Life ‘s speed seems to be ever increasing with technology and humans are trying to keep up! Communication is more important today than ever. Yet easier said than done in such a high-tech, high-speed, high-stress time that we are all in. As much as this is all very apparent and there are so many different methods of communicating, it seems that effective listening has been increasingly difficult at the same rapid rate!
Honest listening is truly a rare gift, a gift that involves more than just “listening”. Honest listening involves time, patience, thoughtfulness, processing, and action. When all of these elements are involved in “listening”, the act can help build relationships, solve problems, calm distress, save careers, money and marriages and attract love. During recovery listening is extremely important. Sometimes even listening to your inner voice is the voice you should be waiting to hear for great advise, not just your sponsors’.
Here are effective ways to listen during recovery:
Keep Your Eyes On The Speaker
In Western culture it is polite to face your conversation partner and make eye contact. When you are speaking to someone and they are scanning the room, looking at their phone, or watching a tv, how much of their undivided attention do you think you are getting? If it were a child, you may be inclined to say, look at me while I’m speaking to you, but if not, its probably not the appropriate response. Moving closer to your conversation partner and facing them is the easiest way to avoid distractions from the get go. Doing this will avoid the awkward position of feeling ignored by not showing your undivided attention to them first. Conversation is a reciprocal action that goes two directions, so anything you display is more likely to be returned.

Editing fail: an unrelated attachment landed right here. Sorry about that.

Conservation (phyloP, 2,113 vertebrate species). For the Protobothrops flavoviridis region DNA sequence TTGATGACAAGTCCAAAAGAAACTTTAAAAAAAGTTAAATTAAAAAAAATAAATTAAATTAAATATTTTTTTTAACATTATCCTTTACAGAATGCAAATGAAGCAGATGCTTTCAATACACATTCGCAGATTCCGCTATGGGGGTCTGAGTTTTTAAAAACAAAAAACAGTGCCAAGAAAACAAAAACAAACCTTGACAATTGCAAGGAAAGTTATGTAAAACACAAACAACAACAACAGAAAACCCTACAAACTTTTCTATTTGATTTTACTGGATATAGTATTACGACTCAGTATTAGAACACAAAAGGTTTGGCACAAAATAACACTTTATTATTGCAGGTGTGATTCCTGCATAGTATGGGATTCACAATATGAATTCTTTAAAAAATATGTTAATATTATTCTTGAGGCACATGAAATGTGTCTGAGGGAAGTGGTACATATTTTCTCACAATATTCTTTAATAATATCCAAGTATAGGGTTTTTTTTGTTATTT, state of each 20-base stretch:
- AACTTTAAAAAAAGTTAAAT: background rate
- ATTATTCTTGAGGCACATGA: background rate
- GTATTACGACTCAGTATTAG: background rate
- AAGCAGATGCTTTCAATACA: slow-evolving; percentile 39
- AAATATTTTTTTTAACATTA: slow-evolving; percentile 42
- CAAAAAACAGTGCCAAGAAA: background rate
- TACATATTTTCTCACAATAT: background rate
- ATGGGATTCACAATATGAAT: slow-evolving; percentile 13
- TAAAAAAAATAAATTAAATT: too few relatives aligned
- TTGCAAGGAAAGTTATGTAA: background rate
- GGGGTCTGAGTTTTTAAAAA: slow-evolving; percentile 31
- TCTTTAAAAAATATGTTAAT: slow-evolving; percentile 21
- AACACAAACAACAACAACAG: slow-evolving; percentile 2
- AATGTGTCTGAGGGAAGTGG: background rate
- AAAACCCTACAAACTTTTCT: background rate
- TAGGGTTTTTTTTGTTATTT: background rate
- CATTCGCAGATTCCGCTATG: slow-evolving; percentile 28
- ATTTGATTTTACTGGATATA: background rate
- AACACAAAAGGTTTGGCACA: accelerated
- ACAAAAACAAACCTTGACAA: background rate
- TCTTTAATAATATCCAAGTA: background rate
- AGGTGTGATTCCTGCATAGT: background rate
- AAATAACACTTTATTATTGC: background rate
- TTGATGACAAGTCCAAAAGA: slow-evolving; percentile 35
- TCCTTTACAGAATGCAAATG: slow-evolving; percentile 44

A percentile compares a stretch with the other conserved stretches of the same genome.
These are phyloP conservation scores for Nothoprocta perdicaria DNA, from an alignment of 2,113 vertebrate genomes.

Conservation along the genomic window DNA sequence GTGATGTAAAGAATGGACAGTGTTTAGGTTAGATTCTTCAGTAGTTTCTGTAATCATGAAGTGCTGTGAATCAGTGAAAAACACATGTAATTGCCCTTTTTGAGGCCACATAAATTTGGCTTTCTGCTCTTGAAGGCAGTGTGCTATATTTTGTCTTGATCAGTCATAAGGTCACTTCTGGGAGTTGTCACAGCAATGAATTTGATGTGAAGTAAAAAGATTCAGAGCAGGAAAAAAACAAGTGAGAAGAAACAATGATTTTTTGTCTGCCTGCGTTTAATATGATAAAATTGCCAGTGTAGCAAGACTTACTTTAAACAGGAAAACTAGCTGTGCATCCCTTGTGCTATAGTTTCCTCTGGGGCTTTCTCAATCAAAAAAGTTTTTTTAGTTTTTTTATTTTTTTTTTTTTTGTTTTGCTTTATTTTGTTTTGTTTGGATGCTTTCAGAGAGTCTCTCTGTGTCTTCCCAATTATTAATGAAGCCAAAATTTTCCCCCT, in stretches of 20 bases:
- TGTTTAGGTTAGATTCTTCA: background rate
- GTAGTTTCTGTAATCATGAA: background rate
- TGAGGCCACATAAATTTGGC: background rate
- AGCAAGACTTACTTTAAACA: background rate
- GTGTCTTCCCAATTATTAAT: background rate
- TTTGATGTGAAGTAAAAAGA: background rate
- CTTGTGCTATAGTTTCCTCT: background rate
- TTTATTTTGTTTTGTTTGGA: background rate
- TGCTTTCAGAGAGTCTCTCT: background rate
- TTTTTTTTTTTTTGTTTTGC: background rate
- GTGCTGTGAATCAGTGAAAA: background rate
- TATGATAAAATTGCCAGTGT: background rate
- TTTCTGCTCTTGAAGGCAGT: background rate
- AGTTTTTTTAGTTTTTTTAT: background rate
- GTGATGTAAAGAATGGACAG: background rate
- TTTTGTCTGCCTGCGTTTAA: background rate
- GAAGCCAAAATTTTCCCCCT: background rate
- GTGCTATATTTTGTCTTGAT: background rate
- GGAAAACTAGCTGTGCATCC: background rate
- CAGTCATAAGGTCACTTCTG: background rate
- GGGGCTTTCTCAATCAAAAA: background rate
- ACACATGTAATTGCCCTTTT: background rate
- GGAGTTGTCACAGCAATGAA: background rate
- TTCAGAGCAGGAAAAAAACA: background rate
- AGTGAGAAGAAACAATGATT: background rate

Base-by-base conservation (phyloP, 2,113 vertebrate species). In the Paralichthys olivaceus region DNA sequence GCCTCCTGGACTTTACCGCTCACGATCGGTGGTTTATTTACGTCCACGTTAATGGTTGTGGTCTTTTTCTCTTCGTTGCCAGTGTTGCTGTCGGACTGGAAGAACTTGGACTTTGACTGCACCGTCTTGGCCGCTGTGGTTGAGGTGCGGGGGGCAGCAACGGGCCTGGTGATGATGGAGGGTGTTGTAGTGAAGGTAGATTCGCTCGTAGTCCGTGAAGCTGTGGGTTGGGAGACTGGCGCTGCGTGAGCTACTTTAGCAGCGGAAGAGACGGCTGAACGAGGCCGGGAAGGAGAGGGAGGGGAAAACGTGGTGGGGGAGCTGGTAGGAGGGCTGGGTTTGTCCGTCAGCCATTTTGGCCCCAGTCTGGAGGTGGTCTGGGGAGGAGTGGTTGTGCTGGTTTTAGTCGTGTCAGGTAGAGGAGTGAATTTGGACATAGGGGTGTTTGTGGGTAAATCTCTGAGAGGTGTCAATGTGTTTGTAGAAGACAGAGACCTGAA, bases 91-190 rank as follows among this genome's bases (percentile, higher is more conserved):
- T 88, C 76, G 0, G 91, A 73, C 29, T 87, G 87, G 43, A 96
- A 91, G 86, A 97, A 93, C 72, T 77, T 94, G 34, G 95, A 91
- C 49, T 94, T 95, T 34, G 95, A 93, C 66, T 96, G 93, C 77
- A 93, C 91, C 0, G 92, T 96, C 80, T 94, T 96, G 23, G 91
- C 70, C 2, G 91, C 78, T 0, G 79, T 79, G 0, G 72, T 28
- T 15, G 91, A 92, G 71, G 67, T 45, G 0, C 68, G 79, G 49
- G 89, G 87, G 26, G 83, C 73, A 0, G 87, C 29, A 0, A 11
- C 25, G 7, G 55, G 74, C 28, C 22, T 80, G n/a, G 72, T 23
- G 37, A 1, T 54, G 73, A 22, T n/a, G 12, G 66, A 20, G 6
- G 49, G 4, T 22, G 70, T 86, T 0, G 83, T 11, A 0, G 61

Be relaxed, yet attentive.
Screening out background noise by relaxing with deep breaths is a helpful way to focus your attention on the conversation without distractions. Attentiveness with rigidity is uncomfortable for everyone. You don’t need to acquire a fixed stare. The dictionary describes attentiveness as “attending to the other person” and to do so the focus should be to:
- Be present
- pay attention
- give attention
- apply yourself
- be ready to serve
Be open minded.
Listening does not include judgement or criticism. Once you have heard the full thought, if you are alarmed, you must remember, those were their thoughts, not yours. Your not entitled to agree or to understand. If you dont, rather than to judge or fear, the best next decision to understand, it to LISTEN MORE. Always take contrary action if you dont understand, rather than jump to conclusions, ask questions and LISTEN to the answers. The only way to learn about why the other person feels differently from you is to continue listening, you may not agree at first, but you will learn something about yourself and them.
Listen to the speakers words to create a visual picture.
With your open mind allow it to arrange the words or concepts into a mental picture to keep you focused with more than your audible senses. The more senses you involve in your conversation, the more “listening” you are doing. If the conversation is long, focus on key words and phrases. When its your turn to listen, make sure you are just doing that and not focused on the next thing you want to say.
Don’t interrupt or impose “solutions”
Even if the subject matter is boring the heck out of you, if you respect the speaker, don’t interrupt. If you find your thoughts wandering, force a refocus. I have found that this is the one exception to the “no interrupting” rule. Usually, if you kindly let your speaker or companion know you got distracted and want to hear part again because you want to hear them out, its easy to get back on track. BUT, NEVER be a sentence stealer. This is the guy or gal who interrupts you to finish your sentence because they assume they knew the ending and they are impatient to get to speak or respond. This always sends the message that they weren’t listening and what they had to say was more important.
Recovery is a time to listen more, to pick up the pieces and to heal the wreckage of the past. Working on listening skills is a great way to keep focused on building your tool kit for life.